The Year of Shadows, by Claire Legrand

This has been an excellent year for middle grade ghosts books, and The Year of Shadows, by Claire Legrand (Simon and Schuster, Aug. 2013, middle grade), is by no means the least of these, which is to say I liked it lots.

Olivia is angry, scared, and miserable.  After her mother left, things feel apart, and now she and her father, and her grandmother, are stuck living in the backstage rooms of a decrepit concert hall.  Her father (distant, depressed, unkempt and unhelpful) still dreams of leading his orchestra to heights of fame and financial stability, but Olivia doesn't want any part of her father's hope--she's too busy blaming him for her miserable circumstances (with some reason).

Then she realizes that on top of everything else, the hall is haunted.   And some of the spirits are friendly ghosts, who need her help to pass fully into death, and some are chaotic forces that bring danger to both ghost and girl.   With the help of two classmates who practically force friendship at prickly Olivia, she begins to help the ghosts...a scary process that involves letting them into her mind, so that she can share their memories. 

But in the meantime, the concert hall is literally falling down, and time is running out for both the ghosts, and for Olivia's family.

And once again, I embarrassed myself by sniveling on the bus ride home.  And once again, I realize while writing about a book that it had illustrations--quite nice and atmospheric ones--that utterly passed me by because I was so busy with the words.   Which I guess is a compliment.  (I am very sorry, illustrator Karl Kwasny.  I did notice the cover though, and like it lots, as do my target-audience boys).

So in any event, it's a rather dark book, but not so dark as to render the reader melancholy for any length of time.  One must bravely soldier on (at the beginning, in particular) through depressing bleakness, but gradually, as the story builds in complexity and more characters and twists of plot and zesty little details are added, it all gets lighter (though never what one would really call light)...and crescendos with a big emotional burst.  (At which point I give up fighting against musical metaphor, because after all musical metaphors are woven into the book--the program of orchestral music for each month is very deliberately chosen by the author!).   By the end there have been friendships made, and Olivia and her father are on track to build a better relationship (although I think he will always be a weak read as far as parenting is concerned....he has a habit of putting the music first) and things are better for the ghosts and stuff (that's me avoiding a spoiler).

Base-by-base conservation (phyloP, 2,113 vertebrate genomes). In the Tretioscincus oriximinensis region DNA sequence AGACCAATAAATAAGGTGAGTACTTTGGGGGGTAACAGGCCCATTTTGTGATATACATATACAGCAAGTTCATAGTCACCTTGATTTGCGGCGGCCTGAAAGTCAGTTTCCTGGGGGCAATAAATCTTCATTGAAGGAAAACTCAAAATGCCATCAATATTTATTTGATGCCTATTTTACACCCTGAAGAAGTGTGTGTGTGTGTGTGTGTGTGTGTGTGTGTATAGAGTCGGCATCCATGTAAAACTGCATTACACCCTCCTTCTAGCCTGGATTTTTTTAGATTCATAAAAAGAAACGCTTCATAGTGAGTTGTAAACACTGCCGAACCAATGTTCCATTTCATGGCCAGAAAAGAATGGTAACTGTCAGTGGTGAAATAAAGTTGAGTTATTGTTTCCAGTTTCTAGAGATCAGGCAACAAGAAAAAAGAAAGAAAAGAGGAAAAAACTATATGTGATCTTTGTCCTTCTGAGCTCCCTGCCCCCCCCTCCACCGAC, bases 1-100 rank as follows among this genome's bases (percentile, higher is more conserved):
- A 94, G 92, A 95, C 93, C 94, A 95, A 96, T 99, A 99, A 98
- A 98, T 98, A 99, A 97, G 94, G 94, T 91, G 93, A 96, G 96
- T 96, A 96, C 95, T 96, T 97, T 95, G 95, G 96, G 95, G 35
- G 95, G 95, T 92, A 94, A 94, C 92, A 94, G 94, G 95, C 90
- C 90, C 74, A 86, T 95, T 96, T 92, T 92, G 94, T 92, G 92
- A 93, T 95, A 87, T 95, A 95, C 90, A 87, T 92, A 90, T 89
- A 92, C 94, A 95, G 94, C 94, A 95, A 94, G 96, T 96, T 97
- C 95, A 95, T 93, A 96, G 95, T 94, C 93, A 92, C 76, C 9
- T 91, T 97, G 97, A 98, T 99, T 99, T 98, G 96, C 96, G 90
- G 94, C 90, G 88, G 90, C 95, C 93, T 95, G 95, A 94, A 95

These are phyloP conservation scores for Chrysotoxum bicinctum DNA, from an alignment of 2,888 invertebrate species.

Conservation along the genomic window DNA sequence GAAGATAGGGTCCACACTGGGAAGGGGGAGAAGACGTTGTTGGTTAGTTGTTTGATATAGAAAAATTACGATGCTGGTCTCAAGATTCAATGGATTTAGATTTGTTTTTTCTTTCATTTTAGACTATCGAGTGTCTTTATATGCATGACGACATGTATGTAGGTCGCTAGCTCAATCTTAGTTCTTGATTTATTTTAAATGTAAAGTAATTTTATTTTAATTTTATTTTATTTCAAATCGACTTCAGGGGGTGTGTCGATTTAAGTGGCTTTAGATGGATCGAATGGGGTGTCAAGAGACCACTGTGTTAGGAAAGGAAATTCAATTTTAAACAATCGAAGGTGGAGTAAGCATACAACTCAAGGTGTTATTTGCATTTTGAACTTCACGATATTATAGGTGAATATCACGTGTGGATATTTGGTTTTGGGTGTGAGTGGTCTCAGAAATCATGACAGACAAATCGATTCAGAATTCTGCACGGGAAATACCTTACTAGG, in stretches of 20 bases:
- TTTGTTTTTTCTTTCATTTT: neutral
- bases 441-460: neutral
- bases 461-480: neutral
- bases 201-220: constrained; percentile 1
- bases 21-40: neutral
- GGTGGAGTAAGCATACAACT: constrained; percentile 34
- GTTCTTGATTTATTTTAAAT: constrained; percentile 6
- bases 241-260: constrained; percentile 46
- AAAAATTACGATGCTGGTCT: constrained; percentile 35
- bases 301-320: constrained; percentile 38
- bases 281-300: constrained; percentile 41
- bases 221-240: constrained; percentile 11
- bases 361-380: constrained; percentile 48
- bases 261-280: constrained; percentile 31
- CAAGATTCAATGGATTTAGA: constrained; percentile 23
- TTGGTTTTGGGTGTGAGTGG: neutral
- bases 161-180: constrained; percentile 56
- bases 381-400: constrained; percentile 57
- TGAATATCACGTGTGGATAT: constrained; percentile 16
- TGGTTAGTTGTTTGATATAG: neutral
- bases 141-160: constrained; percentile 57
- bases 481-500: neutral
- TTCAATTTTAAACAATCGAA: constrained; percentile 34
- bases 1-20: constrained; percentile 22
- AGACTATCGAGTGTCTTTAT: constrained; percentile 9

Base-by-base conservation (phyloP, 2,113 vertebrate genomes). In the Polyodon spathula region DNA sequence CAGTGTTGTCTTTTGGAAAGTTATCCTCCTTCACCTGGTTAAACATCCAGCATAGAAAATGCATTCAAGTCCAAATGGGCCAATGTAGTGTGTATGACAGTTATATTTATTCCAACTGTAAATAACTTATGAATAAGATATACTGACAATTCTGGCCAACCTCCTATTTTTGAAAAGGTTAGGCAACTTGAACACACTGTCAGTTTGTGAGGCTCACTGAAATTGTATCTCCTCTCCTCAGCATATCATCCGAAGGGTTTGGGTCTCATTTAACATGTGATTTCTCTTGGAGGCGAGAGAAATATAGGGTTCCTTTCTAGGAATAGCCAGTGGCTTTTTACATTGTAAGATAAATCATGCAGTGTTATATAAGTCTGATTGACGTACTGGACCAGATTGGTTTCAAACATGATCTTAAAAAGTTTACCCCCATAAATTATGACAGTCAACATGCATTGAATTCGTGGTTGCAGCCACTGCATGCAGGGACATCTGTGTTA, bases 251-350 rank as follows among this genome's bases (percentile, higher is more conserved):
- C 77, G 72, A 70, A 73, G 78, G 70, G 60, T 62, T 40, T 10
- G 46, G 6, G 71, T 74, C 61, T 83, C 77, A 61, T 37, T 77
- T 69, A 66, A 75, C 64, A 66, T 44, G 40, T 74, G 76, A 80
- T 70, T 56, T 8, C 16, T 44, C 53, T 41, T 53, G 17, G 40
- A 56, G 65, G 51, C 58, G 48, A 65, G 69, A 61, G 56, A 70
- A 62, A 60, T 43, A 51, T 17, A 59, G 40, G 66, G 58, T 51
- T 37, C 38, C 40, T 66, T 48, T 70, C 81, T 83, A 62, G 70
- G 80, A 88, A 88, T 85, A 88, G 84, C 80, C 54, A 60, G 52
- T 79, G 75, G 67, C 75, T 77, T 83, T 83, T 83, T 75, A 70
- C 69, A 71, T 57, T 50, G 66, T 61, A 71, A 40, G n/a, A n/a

So, if I had a slightly Gothically leaning 11 or 12 year old girl who played the violin* on hand, I would leap to press the book into her hands.   But anyone who enjoys a good ghost story, in which grimness is mixed nicely with both dead and living warmth, might very well want to give this one a try.

Disclaimer:  review copy received from the publisher for Cybils consideration

*because that's how I hear Olivia's theme; no offense to other instruments intended....although now I'm thinking maybe she's clarinet...tricky....


  1. Replies
    1. For me the oboe is too closely associated with the duck in Peter and the Wolf....and I also think the oboe has a more grown up sound....maybe the cat????

  2. For whatever reason I can't remember the last time I read a ghost story. I like them... I just never read them!

  3. I've got this one on my TBR list.


  4. I'm gonna check to see if this is on my TBR pile, but defiantly adding it.

  5. Lovely review. I just got this from the library and can't wait to read.

  6. I hope you all who haven't read it enjoy it!


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